I don’t blame you if the term ‘Net neutrality‘ make your eyes glaze. However as a battle royale is being waged these weeks, it’s good for us to all get to know the definition of Net neutrality, and what’s at stake.
Before bureaucrats put their spin on it.
Definition – by the ACLU.
Network neutrality means applying well-established “common carrier” rules to the internet in order to preserve its freedom and openness. In other words, the network should discriminating against information by halting, slowing, or otherwise tampering with the transfer of any data
(Older) Definition – by WIRED
Today, privileged companies—including Google, Facebook, and Netflix—already benefit from what are essentially internet fast lanes, and this has been the case for years. Such web giants—and others—now have direct connections to big ISPs like Comcast and Verizon, and they run dedicated computer servers deep inside these ISPs.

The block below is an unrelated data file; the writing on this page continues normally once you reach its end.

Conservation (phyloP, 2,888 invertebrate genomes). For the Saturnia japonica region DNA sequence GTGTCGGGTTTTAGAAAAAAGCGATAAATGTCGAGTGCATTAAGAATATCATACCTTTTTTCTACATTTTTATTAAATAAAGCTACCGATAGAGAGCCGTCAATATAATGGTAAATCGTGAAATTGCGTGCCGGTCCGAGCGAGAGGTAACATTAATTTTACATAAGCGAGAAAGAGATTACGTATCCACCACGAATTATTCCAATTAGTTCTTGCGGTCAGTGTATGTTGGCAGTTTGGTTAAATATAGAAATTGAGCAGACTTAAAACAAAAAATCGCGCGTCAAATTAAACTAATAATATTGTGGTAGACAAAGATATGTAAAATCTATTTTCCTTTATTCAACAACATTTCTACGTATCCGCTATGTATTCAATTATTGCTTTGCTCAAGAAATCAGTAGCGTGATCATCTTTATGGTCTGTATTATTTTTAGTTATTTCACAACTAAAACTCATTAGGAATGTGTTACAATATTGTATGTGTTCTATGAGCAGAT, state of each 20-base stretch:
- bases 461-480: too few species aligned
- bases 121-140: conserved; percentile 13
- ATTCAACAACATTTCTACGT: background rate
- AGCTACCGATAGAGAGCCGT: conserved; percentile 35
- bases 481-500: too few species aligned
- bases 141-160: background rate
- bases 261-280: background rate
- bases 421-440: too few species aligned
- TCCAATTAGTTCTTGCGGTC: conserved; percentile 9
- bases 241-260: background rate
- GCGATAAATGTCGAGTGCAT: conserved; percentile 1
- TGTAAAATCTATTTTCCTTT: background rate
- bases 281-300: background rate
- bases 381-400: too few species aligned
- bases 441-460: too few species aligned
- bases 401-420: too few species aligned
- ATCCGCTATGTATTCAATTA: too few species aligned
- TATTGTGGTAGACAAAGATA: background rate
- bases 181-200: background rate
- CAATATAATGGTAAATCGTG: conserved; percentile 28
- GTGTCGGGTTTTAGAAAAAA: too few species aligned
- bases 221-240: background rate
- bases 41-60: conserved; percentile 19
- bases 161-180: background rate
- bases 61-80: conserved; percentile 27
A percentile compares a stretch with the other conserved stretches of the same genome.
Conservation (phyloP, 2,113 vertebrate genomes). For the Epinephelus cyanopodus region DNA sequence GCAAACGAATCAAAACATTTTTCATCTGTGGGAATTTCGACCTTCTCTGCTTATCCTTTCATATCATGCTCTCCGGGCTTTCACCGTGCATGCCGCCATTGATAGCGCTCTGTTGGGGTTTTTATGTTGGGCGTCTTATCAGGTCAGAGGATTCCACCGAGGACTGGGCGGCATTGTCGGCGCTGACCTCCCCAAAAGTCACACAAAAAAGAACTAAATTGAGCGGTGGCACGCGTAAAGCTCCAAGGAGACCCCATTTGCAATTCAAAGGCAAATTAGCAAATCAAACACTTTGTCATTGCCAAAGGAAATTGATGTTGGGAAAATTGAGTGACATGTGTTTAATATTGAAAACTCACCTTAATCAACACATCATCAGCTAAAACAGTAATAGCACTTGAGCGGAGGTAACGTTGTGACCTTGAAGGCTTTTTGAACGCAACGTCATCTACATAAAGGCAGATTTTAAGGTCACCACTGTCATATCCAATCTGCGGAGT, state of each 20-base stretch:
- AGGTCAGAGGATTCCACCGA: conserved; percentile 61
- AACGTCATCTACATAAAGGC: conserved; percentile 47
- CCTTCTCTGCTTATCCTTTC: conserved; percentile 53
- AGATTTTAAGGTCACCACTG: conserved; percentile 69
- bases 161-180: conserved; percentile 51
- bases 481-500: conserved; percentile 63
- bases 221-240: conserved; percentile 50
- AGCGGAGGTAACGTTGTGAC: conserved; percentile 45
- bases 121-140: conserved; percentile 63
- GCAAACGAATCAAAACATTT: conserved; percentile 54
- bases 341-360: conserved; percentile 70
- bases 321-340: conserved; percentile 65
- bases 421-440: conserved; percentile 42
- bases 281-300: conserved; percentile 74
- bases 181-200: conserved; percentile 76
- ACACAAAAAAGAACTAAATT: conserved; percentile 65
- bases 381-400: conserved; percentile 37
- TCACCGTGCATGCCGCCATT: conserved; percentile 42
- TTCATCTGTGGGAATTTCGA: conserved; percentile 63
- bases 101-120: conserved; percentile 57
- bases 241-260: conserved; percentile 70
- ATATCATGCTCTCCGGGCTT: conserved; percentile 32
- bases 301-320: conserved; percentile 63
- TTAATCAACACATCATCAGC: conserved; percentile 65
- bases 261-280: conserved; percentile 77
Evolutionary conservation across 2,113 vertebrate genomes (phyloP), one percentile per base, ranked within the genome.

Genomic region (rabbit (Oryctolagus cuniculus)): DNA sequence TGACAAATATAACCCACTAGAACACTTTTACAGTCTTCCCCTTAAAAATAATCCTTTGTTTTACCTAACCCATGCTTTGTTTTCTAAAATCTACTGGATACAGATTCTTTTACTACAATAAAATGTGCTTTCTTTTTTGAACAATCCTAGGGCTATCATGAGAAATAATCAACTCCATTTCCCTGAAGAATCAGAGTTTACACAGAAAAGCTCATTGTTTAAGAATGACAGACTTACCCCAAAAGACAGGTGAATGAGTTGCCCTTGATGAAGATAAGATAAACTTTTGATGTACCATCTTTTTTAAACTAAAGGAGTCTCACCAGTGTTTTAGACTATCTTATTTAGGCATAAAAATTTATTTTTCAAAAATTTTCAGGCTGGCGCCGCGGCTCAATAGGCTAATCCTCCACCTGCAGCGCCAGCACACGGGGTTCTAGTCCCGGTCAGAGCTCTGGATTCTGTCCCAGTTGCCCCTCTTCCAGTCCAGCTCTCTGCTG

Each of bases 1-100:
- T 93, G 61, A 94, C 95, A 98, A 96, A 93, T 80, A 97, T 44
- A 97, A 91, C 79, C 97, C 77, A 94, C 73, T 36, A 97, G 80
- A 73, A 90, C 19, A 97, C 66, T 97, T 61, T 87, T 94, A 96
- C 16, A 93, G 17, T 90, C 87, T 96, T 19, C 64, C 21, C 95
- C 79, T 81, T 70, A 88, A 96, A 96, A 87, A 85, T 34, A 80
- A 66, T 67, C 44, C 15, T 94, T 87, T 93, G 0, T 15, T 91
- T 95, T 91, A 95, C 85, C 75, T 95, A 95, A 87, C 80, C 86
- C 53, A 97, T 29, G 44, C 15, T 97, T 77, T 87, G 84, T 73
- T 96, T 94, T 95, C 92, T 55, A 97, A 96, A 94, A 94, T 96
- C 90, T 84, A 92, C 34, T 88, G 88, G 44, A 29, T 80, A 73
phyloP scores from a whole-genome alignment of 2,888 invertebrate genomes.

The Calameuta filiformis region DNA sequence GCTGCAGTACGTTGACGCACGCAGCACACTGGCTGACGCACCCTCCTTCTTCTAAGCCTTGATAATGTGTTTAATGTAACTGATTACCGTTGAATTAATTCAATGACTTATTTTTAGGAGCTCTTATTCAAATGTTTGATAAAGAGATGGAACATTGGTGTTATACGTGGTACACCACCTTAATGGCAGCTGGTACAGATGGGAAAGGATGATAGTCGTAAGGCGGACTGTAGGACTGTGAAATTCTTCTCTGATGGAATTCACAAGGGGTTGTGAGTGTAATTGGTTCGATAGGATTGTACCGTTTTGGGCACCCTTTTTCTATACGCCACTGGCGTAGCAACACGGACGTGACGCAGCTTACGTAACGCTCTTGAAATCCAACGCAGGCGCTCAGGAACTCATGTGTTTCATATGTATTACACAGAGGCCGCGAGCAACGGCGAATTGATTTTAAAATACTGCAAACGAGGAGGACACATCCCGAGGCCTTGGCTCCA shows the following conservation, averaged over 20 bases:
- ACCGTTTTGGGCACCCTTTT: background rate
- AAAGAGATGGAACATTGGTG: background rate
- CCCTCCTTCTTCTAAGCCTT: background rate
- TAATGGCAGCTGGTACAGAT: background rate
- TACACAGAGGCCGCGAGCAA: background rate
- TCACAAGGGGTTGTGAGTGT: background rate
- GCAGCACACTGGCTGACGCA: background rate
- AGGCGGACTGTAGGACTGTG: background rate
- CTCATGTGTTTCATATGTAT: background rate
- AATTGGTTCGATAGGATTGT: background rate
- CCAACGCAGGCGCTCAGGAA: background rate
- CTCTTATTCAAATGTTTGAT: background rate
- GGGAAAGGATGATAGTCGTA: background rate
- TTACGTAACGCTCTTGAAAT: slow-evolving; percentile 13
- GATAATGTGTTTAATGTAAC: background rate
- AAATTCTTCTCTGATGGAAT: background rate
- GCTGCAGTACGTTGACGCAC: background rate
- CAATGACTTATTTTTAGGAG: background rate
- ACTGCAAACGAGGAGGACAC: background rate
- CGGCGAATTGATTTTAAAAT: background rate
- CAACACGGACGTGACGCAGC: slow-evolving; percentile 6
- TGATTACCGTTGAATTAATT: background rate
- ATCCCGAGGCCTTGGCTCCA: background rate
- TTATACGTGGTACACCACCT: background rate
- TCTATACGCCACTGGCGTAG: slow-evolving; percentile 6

FCC Chairman Ajit Pai’s Statement
He proposes a return to a Telco as a Title I information service. One with “light-touch regulation” The wording of the rest of the document looks specious, since it supports the rolling back of regulation with the talk of jobs, competition and privacy.
Firefox (Mozilla) cuts through the legalese – Worth a Read
Under Pai’s proposal, ISPs would be allowed to block, throttle and prioritize (or deprioritize) internet access for Americans. Companies like Comcast and AT&T could selectively slow down or speed up access to online journalism, blogs, films, apps, and other services. This would undo 2015’s hard-won net neutrality protections that took years of hard work.